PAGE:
Compiling the Big Picture

 
On March 26, 1516, Swiss doctor, naturalist, and encyclopedist Konrad Gesner was born. As a child so extraordinary in his interests and abilities to learn, he inspired sequential patrons who provided financial, political, and educational supports throughout his very productive life.

Gesner studied botany, Greek, Latin, Hebrew, physics, and medicine. A lifelong plant collector on yearly mountain climbing excursions, he collected plant specimens and exchanged specimens with others. He practiced medicine in Zurich where he also lectured in physics. He devoted himself to studies, short trips, and writing.

There was nothing small-scale about Gesner’s work. He saw the Big Picture of his world and wanted to share it with others. For example, he wrote an entire Greek dictionary by himself. He wrote a catalogue of all writers who ever lived. Along with annotated titles of their works, he included his personal critique… in three languages! Then there was his multi-volume encyclopedia of world knowledge.

His studies and his inclination to group and categorize prompted Gesner to separate his encyclopedic cataloguing of all living things into plant life and animal life. His Historiae Animalium or account of animals ran to five volumes. The first, over 1000 pages, featured quadrupeds that bear live young. Another volume dealt with quadrupeds that hatch young from eggs. There were volumes on birds, fish, and snakes. The records included naturally occurring beasts, literary tradition and lore, illustrative woodcuts, and more — the best overview compendium of contemporary animal knowledge of the age. This work is considered the first of modern Zoology and Gesner, one of its founders.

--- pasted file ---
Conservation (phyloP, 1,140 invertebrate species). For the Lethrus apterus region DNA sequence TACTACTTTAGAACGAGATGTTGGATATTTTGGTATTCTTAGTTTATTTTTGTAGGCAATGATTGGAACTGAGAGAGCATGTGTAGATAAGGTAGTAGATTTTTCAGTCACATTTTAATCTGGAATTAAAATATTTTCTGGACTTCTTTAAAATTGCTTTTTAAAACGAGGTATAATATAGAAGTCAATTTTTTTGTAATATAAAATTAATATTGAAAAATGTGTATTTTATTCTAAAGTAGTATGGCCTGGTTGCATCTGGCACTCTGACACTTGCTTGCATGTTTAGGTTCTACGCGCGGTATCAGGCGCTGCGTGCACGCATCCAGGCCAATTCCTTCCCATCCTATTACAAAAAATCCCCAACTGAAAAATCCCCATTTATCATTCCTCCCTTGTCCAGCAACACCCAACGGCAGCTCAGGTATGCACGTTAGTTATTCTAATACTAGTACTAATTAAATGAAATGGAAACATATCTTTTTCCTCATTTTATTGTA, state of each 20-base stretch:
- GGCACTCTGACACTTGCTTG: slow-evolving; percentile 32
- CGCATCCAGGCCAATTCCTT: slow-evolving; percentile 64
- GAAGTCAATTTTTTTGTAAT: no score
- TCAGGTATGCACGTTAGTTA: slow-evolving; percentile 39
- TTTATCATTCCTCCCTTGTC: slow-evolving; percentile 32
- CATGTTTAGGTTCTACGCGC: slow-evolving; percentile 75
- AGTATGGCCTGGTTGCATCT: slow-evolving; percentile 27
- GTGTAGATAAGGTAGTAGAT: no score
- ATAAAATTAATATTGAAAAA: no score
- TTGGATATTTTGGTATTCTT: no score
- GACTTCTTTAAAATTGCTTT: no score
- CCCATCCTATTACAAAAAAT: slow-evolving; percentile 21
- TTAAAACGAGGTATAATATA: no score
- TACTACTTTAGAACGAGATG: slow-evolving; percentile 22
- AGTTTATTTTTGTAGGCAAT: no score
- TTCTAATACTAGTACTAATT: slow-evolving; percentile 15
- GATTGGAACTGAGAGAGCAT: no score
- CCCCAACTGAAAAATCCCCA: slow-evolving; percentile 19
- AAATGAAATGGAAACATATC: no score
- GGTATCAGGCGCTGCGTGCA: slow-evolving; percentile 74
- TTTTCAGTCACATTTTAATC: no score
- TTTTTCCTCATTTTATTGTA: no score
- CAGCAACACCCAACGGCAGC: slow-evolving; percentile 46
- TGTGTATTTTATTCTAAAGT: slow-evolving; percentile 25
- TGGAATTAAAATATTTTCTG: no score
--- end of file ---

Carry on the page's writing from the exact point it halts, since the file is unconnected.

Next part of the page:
Gesner began his companion botanical masterwork with a volume of Historia Plantarum. Two more volumes were published after his death. As the exemplar doctor one might expect of such a man, Gesner died of the plague while treating some of its victims in Zurich.

He believed that sharing knowledge for the benefit of humankind was a planting of seeds for others to harvest, improve, and replant. His name is honoured in the taxonomic labels of family Gesneriaceae, genus Gesneria, and many species descriptors gesnerii.

Doctor-naturalist-encyclopedist Conrad Gesner and some of his flora.

Doctor-naturalist-encyclopedist Conrad Gesner and some of his flora.

 

B Bondar / Real World Content Advantage

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